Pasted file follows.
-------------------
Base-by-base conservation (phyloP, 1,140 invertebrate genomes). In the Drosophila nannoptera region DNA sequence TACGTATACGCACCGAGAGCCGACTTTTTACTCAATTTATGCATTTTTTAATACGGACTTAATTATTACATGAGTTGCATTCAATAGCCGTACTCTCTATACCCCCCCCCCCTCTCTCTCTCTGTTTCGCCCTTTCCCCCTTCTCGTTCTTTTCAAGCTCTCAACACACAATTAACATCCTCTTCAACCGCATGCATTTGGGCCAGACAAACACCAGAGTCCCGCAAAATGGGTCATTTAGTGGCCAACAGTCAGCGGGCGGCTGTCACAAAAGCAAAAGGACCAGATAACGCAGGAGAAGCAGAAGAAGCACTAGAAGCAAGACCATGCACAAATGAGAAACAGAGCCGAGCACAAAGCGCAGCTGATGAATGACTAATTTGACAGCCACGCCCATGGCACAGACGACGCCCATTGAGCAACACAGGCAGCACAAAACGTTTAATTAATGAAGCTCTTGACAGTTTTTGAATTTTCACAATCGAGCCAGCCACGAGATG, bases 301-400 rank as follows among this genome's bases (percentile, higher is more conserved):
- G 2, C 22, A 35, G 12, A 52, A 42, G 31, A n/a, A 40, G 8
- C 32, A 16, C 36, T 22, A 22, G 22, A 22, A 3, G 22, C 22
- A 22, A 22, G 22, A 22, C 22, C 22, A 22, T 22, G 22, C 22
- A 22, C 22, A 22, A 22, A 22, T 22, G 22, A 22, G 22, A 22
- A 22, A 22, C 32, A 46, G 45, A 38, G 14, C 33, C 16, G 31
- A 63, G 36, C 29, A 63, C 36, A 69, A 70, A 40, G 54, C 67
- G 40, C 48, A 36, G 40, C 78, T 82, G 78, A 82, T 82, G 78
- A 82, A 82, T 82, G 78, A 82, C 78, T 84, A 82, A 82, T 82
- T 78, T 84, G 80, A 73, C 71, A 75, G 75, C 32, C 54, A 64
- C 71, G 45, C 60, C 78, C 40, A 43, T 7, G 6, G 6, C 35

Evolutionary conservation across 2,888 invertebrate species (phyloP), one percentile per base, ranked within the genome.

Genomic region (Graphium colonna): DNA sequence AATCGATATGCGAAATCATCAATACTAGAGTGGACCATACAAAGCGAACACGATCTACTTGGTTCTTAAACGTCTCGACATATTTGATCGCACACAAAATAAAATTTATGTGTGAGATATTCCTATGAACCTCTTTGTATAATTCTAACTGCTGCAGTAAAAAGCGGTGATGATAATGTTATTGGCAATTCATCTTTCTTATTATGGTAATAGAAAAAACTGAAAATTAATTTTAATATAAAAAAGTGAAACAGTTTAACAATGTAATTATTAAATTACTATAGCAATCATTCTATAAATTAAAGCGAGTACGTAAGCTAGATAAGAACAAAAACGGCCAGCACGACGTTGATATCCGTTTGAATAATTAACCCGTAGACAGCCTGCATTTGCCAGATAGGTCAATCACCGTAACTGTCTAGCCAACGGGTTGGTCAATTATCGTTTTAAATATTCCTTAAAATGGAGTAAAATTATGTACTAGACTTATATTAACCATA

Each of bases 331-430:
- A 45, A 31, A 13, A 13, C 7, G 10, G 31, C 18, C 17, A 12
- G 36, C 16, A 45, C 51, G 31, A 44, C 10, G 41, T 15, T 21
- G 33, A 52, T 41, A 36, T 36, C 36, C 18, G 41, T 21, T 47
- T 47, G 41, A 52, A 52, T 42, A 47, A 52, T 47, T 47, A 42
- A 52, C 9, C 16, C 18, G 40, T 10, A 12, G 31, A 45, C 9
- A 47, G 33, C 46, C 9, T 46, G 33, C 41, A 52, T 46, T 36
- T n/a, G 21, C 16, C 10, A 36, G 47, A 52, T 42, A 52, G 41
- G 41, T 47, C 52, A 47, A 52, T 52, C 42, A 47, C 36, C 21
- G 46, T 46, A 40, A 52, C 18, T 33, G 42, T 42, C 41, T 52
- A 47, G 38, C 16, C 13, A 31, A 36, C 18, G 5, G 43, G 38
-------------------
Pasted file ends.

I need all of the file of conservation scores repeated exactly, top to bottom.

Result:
Base-by-base conservation (phyloP, 1,140 invertebrate genomes). In the Drosophila nannoptera region DNA sequence TACGTATACGCACCGAGAGCCGACTTTTTACTCAATTTATGCATTTTTTAATACGGACTTAATTATTACATGAGTTGCATTCAATAGCCGTACTCTCTATACCCCCCCCCCCTCTCTCTCTCTGTTTCGCCCTTTCCCCCTTCTCGTTCTTTTCAAGCTCTCAACACACAATTAACATCCTCTTCAACCGCATGCATTTGGGCCAGACAAACACCAGAGTCCCGCAAAATGGGTCATTTAGTGGCCAACAGTCAGCGGGCGGCTGTCACAAAAGCAAAAGGACCAGATAACGCAGGAGAAGCAGAAGAAGCACTAGAAGCAAGACCATGCACAAATGAGAAACAGAGCCGAGCACAAAGCGCAGCTGATGAATGACTAATTTGACAGCCACGCCCATGGCACAGACGACGCCCATTGAGCAACACAGGCAGCACAAAACGTTTAATTAATGAAGCTCTTGACAGTTTTTGAATTTTCACAATCGAGCCAGCCACGAGATG, bases 301-400 rank as follows among this genome's bases (percentile, higher is more conserved):
- G 2, C 22, A 35, G 12, A 52, A 42, G 31, A n/a, A 40, G 8
- C 32, A 16, C 36, T 22, A 22, G 22, A 22, A 3, G 22, C 22
- A 22, A 22, G 22, A 22, C 22, C 22, A 22, T 22, G 22, C 22
- A 22, C 22, A 22, A 22, A 22, T 22, G 22, A 22, G 22, A 22
- A 22, A 22, C 32, A 46, G 45, A 38, G 14, C 33, C 16, G 31
- A 63, G 36, C 29, A 63, C 36, A 69, A 70, A 40, G 54, C 67
- G 40, C 48, A 36, G 40, C 78, T 82, G 78, A 82, T 82, G 78
- A 82, A 82, T 82, G 78, A 82, C 78, T 84, A 82, A 82, T 82
- T 78, T 84, G 80, A 73, C 71, A 75, G 75, C 32, C 54, A 64
- C 71, G 45, C 60, C 78, C 40, A 43, T 7, G 6, G 6, C 35

Evolutionary conservation across 2,888 invertebrate species (phyloP), one percentile per base, ranked within the genome.

Genomic region (Graphium colonna): DNA sequence AATCGATATGCGAAATCATCAATACTAGAGTGGACCATACAAAGCGAACACGATCTACTTGGTTCTTAAACGTCTCGACATATTTGATCGCACACAAAATAAAATTTATGTGTGAGATATTCCTATGAACCTCTTTGTATAATTCTAACTGCTGCAGTAAAAAGCGGTGATGATAATGTTATTGGCAATTCATCTTTCTTATTATGGTAATAGAAAAAACTGAAAATTAATTTTAATATAAAAAAGTGAAACAGTTTAACAATGTAATTATTAAATTACTATAGCAATCATTCTATAAATTAAAGCGAGTACGTAAGCTAGATAAGAACAAAAACGGCCAGCACGACGTTGATATCCGTTTGAATAATTAACCCGTAGACAGCCTGCATTTGCCAGATAGGTCAATCACCGTAACTGTCTAGCCAACGGGTTGGTCAATTATCGTTTTAAATATTCCTTAAAATGGAGTAAAATTATGTACTAGACTTATATTAACCATA

Each of bases 331-430:
- A 45, A 31, A 13, A 13, C 7, G 10, G 31, C 18, C 17, A 12
- G 36, C 16, A 45, C 51, G 31, A 44, C 10, G 41, T 15, T 21
- G 33, A 52, T 41, A 36, T 36, C 36, C 18, G 41, T 21, T 47
- T 47, G 41, A 52, A 52, T 42, A 47, A 52, T 47, T 47, A 42
- A 52, C 9, C 16, C 18, G 40, T 10, A 12, G 31, A 45, C 9
- A 47, G 33, C 46, C 9, T 46, G 33, C 41, A 52, T 46, T 36
- T n/a, G 21, C 16, C 10, A 36, G 47, A 52, T 42, A 52, G 41
- G 41, T 47, C 52, A 47, A 52, T 52, C 42, A 47, C 36, C 21
- G 46, T 46, A 40, A 52, C 18, T 33, G 42, T 42, C 41, T 52
- A 47, G 38, C 16, C 13, A 31, A 36, C 18, G 5, G 43, G 38